Economics Chapter 8 Balance of Payments Class 12 short question / long question
Q.1) Distinguish between Balance of Trade and Balance of Payments.
Difference between balance of trade and balance of payment.
Balance of trade represents the difference between visible exports and imports of a country. Balance of payments represents invisible items included in addition to visible items.
Balance of Payments includes the following items.
1. Export and Import of Commodities: Every country exports some goods and imports some goods. By exporting goods it becomes a creditor country on the other hand by importing goods it becomes a debtor country.
2. Cost of Transportation: Cost of transportation has to pay for export and import of goods. If export and import trade are carried in foreign shipping then the country is a debtor country in respect of this item.
3. Interest on Capital lent Abroad: Rich and wealthy countries lend their capital to needy countries. The debtor countries have to pay interest on borrowed capital.
4. Banker’s Commission: Banks working in foreign countries earn commission and foreign countries stand as debtors to the countries to which the banks belong.
5. Expenses of Tourists: Foreigners may visit a country for tourism. They spent money in that country where they go for tourism. Such expenses may increase the value of import or export.
6. Foreign Education: When a student goes abroad for higher studies then he spends a lot of money in that country which increases the value of import or export.
7. Political Expenses: For payment of diplomatic services a country spends money in foreign country. Such expenses must be included in the calculating indebtedness. In view of Meade visible and invisible exports and imports are regarded as trade items on the other hand the loans and grants which are taken or given to different countries are regarded as transfer items. The difference of trade items is called the balance of trade. But when transfer items are included in a trade item, it is called balance of payment.
Q.2) Define the term ‘Balance of Payments’ and explain the information recorded in it.
Financial account of foreign trade of a country is called balance of payments.
In international trade, two types of transactions take place. On the one hand, goods or services are exported and foreign exchange is earned. And on other hand, goods or services are imported and foreign exchange is spent. Similarly, capital movements in the form of loans, grants or direct foreign investment also take place between countries. An annual accounting statement of these transactions of goods and capital is presented through balance of payments.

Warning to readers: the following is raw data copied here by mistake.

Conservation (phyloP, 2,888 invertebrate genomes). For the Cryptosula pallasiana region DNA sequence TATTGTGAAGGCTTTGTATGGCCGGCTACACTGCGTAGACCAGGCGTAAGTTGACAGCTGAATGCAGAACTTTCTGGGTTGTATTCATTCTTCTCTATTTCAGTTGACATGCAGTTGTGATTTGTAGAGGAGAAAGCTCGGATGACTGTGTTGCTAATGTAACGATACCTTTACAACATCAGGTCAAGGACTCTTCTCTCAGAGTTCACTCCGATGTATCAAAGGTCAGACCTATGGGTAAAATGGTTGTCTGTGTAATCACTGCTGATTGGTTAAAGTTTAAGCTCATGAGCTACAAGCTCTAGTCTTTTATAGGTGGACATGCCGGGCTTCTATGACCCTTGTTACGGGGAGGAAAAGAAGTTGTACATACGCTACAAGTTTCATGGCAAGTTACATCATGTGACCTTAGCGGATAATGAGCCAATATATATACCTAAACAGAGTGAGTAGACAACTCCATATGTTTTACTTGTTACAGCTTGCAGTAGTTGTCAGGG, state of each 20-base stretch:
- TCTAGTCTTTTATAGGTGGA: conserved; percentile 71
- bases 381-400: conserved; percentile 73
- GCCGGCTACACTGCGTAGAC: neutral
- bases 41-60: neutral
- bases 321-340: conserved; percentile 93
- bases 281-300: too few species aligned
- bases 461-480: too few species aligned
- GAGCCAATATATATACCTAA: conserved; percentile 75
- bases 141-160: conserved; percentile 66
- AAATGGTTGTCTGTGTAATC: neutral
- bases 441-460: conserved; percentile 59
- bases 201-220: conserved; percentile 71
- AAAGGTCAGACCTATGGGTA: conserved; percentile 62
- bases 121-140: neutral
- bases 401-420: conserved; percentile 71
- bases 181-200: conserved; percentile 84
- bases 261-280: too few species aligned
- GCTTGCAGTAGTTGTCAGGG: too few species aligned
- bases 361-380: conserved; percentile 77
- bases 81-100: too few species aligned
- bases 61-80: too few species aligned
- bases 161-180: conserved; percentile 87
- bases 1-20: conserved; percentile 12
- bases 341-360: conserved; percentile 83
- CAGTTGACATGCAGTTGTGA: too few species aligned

The balance of payments is a comprehensive record of economic transactions of a country with the rest of the world during a particular year.
The balance of payments is prepared in such a way that a complete and meaningful picture is obtained about the value, quantity and direction of trade of goods, services and capital. A study of balance of payments would reveal whether a country is exporting enough to cover its import bill or whether it is managing imports through loans from other nations. Balance of payments acts as a helpful guide for the government to formulate its internal and external economic policies. In the light of the position of balance of payments, the government can make changes in monetary, fiscal and commercial policies. Balance of payments of a country is called deficit when the value of its experts is less than the value of its imports.
Balance of Payments
Balance of payment is a wider term than balance of trade. The letter is only a part of balance of payments which includes balance on visible items, balance on invisible items and balance on account of capital movements.
Balance of payments = Balance of visible items + Balance of invisible items.
(Balance of trade)
The balance of payments accounts of a country is subdivided into three accounts.
1) Current Account.
2) Capital Account.
3) Financial Account. (or Monetary Account)
1) Current Account. The balance on current accounts relates only to current transactions of goods and services. It includes trade balance of visible exports and imports as well as the services (invisible items). The balance of payments on current accounts is said to balance when the total of credit items (of exports) just equals the total of debit items (of imports).
2) Capital Account. In this account, the movements of capital in or out of the country are recorded. For example, if Pakistan gets a loan from the USA, it will be recorded as a plus (credit) item in our capital account. If a Pakistani invests in Dubai. It is like our imports where foreign exchange is used. Capital account is divided into two parts – Short period account and long period account.
3) Financial Account (Monetary Account). It includes foreign direct investment and long term loans.
Q.3) What are the causes of disequilibrium in the balance of payments of a country ?